The follow-up episode of “Heavy” had the feel-goodness you’d expect of a follow-up. There were hugs and smiles and tears, talk of life-changing experiences, healthy lifestyle choices, and overcoming grief, addiction and pain, both physical and emotional, but, most importantly–at least for “Heavy,” there were weigh-ins. In this episode, which is only a follow-up with some of the Texas “heavies,” we reunite with Tom, Sharon, Ashley and Rickywayne 10 months after they first arrived at “the facility” and began working with David and Britny–by now, you know I’ve missed these two very much.
The episode begins with Tom, who had lost 155 lbs. and was committed to continuing his weight loss when we last saw him six months ago. (You can read all about Tom in my post about Heavy: Episode 1 here.) Four months later, Tom looks younger and seems genuinely happy. His weight loss has had practical effects, too: When he drives, his seat belt fits him and the steering wheel doesn’t press against his stomach. He no longer breathes like a dying cat when he walks. Tom has found a job and now has his own place. He’s reunited with his good friend Jason, who Tom had quit hanging out with because he was so embarrassed by his size and couldn’t do what they enjoyed doing together: fishing. And, of course, Tom is still working-out, about four days a week, and has continued to lose weight, a total of 59 more lbs., giving him a total of 213 lbs. lost. He isn’t done though–he wants to lose another 200 and is on the look-out for a girlfriend. (Ladies, beware!) In the meantime, Tom volunteers at a clinic where he works with other “heavies” to make healthy choices and help to change their dysfunctional relationships with food. Best of all, Tom’s approach to life has changed: “I’ve had the taste of success, and I’m loving it.”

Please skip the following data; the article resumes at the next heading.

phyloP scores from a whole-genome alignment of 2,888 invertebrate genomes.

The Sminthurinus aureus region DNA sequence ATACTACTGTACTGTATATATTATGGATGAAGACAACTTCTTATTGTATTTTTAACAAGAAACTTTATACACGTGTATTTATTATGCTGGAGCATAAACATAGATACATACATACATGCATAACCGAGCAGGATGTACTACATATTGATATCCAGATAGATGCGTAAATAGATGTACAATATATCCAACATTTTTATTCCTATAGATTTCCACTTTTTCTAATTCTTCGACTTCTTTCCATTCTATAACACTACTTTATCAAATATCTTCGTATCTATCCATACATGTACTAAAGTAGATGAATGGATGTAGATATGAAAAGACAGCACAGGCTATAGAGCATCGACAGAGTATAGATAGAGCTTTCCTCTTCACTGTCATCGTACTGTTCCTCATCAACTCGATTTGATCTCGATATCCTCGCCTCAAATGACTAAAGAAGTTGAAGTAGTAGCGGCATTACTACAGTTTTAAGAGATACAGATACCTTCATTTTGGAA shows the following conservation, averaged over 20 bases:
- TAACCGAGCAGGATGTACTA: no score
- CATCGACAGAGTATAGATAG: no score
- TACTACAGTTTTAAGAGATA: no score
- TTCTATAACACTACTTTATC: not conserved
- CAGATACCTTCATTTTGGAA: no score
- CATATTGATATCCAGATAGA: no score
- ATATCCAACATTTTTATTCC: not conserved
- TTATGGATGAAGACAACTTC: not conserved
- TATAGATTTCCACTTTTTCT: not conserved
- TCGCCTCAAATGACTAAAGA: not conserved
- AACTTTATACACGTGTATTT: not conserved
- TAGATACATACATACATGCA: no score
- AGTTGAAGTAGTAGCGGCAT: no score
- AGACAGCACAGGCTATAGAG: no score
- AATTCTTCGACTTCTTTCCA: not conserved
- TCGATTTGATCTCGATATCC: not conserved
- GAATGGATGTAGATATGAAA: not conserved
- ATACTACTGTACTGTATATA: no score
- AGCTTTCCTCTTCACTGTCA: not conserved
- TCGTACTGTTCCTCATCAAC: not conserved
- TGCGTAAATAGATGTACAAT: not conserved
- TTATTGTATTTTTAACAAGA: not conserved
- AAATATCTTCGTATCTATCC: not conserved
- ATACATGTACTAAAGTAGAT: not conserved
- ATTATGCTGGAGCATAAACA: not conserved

When we left Sharon, she had lost 110 lbs. and was truly a new person. Her confidence was soaring, and she wasn’t severely depressed, like she was when she arrived at “the facility.” (Read all about Sharon here. She’s also left comments here and here.) Four months later, Sharon, like Tom, looks even better than she did when we last saw her. Everything about her has changed, she says–her attitude, her relationships with her husband and daughter, even her ability to get up and down the stairs, something she had struggled with before she left for “the facility.” Sharon isn’t “the girl on the sideline” anymore. Physically, she’s able to do so much–Britny calls her a “rock star in the gym”–but she’s also helping other people heal by starting a support group dedicated to helping others make positive changes in their lives. The group will run a 5K the day before the anniversary of her son Landon’s death, putting Sharon in a position of leadership, something the woman we met 10 months ago wouldn’t have been able to do. At the weigh-in with Britny, Sharon has lost another 23 lbs. for a total of 133 lbs. Fighting back the tears, Sharon says, “It’s been good. Really good.” So simple and so true.